Bot design is at a fork in the road. It keeps circling back to the same issues, like a chatbot that keeps saying “I didn’t quite get that” to a user getting more frustrated by the minute.
Ahead of us, there are two roads:
- A future based on artificial intelligence, building toward a real understanding of what a person is saying, then generating the right response. This is hard to do with a high degree of accuracy, and leads to all sorts of potentially creepy sci-fi futures.
- A future of controllable, scripted responses to a fixed set of commands. These bots may be full of personality and generate complex scripts, but their understanding is basic, and they can’t guarantee a nuanced response.
Choosing the right road means choosing the right way to understand the other side of the conversation. To what degree should a bot anticipate what’s happening on the other side of the wall?
What’s a conversation?
Anticipating the other side of the conversation is not a new communication problem. Between humans, communication is incredibly faulty.
Our participation in conversations means not just listening to words and parsing them, but subconsciously listening to dozens of other factors — how a person sounds, what they look like, their body language, where you both are. The semiotics of conversation are complex, even before you get to the content — and even then, the content has layers: the topic of conversation, the goal you’re trying to get to, how you feel about all of it.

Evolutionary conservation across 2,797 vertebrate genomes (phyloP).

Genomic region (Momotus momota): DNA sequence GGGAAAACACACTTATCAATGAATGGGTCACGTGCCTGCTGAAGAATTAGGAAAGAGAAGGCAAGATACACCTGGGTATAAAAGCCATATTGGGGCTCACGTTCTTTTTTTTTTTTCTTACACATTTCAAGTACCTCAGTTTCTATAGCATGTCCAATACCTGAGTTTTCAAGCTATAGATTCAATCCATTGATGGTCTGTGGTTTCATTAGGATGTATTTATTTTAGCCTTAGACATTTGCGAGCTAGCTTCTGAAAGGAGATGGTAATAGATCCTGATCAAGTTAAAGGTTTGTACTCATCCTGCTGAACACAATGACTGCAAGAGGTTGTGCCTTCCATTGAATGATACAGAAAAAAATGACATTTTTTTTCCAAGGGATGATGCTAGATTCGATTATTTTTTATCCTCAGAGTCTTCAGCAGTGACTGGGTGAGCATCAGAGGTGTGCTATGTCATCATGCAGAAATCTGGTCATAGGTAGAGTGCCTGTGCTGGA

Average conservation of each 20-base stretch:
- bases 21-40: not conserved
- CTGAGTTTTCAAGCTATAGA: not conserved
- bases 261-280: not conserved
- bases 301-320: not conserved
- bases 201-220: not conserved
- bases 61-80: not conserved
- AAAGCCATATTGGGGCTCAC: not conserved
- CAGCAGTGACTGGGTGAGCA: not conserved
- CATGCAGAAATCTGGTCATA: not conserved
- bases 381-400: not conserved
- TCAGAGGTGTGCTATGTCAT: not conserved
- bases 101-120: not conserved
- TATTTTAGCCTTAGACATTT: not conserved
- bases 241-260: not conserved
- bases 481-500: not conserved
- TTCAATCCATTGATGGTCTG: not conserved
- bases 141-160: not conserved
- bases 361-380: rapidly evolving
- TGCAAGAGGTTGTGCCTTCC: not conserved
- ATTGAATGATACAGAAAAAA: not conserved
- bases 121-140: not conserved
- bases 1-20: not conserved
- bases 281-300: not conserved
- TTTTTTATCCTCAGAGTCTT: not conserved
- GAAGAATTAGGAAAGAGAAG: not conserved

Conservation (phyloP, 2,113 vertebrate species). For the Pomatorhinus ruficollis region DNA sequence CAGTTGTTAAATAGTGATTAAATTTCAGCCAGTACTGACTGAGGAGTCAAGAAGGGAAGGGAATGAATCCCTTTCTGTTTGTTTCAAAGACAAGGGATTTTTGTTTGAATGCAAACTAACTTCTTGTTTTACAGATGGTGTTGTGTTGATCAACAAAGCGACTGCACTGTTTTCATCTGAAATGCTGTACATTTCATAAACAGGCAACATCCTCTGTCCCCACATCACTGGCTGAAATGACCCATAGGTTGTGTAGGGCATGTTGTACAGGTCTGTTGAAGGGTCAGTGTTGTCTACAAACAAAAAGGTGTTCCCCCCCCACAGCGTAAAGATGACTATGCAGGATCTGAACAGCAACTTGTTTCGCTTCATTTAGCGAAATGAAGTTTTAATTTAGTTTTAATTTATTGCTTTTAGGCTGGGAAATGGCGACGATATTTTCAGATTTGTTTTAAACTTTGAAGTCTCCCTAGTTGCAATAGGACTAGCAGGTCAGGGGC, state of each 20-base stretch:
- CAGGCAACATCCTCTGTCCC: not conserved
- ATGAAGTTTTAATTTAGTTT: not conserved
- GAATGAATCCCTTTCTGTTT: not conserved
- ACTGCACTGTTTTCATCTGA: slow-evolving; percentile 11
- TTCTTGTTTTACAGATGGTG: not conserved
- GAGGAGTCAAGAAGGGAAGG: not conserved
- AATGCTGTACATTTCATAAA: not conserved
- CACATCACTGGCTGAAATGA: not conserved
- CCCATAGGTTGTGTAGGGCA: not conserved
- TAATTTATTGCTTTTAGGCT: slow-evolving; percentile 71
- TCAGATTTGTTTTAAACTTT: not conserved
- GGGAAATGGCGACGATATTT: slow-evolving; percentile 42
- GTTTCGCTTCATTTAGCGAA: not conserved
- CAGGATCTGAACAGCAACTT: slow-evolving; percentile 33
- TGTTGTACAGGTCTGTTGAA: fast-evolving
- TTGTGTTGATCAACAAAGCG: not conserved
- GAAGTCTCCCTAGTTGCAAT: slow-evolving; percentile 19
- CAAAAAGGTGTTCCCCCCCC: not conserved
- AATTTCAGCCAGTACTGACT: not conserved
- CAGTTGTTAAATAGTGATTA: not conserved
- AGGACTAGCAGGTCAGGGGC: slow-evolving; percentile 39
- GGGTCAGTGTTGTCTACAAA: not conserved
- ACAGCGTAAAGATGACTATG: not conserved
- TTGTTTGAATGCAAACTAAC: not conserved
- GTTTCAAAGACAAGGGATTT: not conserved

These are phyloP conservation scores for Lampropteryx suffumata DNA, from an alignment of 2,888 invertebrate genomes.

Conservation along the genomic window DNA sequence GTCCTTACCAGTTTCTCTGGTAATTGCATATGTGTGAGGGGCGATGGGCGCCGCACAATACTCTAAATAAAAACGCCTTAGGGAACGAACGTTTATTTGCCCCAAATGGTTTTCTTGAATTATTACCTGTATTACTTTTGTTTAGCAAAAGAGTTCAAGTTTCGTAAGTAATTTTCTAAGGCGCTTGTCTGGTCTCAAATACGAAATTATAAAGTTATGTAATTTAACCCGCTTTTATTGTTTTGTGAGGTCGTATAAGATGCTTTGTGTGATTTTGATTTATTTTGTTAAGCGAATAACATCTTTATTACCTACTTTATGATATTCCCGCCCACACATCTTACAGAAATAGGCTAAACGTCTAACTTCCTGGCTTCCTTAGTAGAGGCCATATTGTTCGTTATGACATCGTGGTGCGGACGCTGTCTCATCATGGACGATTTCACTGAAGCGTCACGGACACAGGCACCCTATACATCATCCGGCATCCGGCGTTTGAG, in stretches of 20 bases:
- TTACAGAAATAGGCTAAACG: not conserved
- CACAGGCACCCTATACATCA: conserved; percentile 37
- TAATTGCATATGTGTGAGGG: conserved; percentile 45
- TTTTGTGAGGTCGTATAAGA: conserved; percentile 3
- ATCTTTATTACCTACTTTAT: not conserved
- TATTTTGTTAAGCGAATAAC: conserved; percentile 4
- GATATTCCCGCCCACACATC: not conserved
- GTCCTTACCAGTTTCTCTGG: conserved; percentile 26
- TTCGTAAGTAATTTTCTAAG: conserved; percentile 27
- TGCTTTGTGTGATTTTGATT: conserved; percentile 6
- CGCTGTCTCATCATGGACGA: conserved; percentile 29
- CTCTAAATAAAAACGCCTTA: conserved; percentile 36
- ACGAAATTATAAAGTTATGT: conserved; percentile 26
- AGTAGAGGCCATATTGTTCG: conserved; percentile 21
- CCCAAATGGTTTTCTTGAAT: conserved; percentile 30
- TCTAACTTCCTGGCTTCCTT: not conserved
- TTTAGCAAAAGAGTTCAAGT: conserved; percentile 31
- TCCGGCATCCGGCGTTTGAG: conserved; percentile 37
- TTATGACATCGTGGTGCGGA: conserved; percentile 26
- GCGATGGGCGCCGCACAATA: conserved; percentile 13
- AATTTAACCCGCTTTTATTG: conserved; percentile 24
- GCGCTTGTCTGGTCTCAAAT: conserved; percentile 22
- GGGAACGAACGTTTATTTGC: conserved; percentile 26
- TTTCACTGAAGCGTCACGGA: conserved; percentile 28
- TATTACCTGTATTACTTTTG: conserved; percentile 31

It’s a wonder we ever manage to communicate at all.
To parse through all of this, the designer Paul Pangaro came up with a model of conversations called CLEAT:
- (Shared) Language
- Engagement or exchange
- Transaction or action
He says that to reach an action, you must first reach agreement. To reach agreement, you must have engagement. And to even begin to engage, you must have shared language.
If done right, Pangaro says, we reach lofty goals — shared history, forged relationships, trust, and unity. And all of this should be the goal of good software, he says, because “Software with conversation at its heart is more human.”
Just enough communication
Software with conversation at its heart is
Over the last year, we’ve begun experimenting with bot design at Intercom — we’ve written before about some of the design considerations we made along the way about its role, its name, its personality, and the jobs it was designed to do.
Our bot intentionally handles only a few small jobs, the most essential of which is to keep customers and businesses (teams) in contact, even when the team is away.
As a participant in a conversation, it’s deliberately restrained. Everything about its conversation style is intended, not to keep the conversation going, but to spark only a limited reply. Because we favor human to human conversation over automation for its own sake, our bot is allowed to have just enough communication to get the job done, but no more. That means we get rid of a lot of non-essentials: no hellos, no names or genders, no apologies.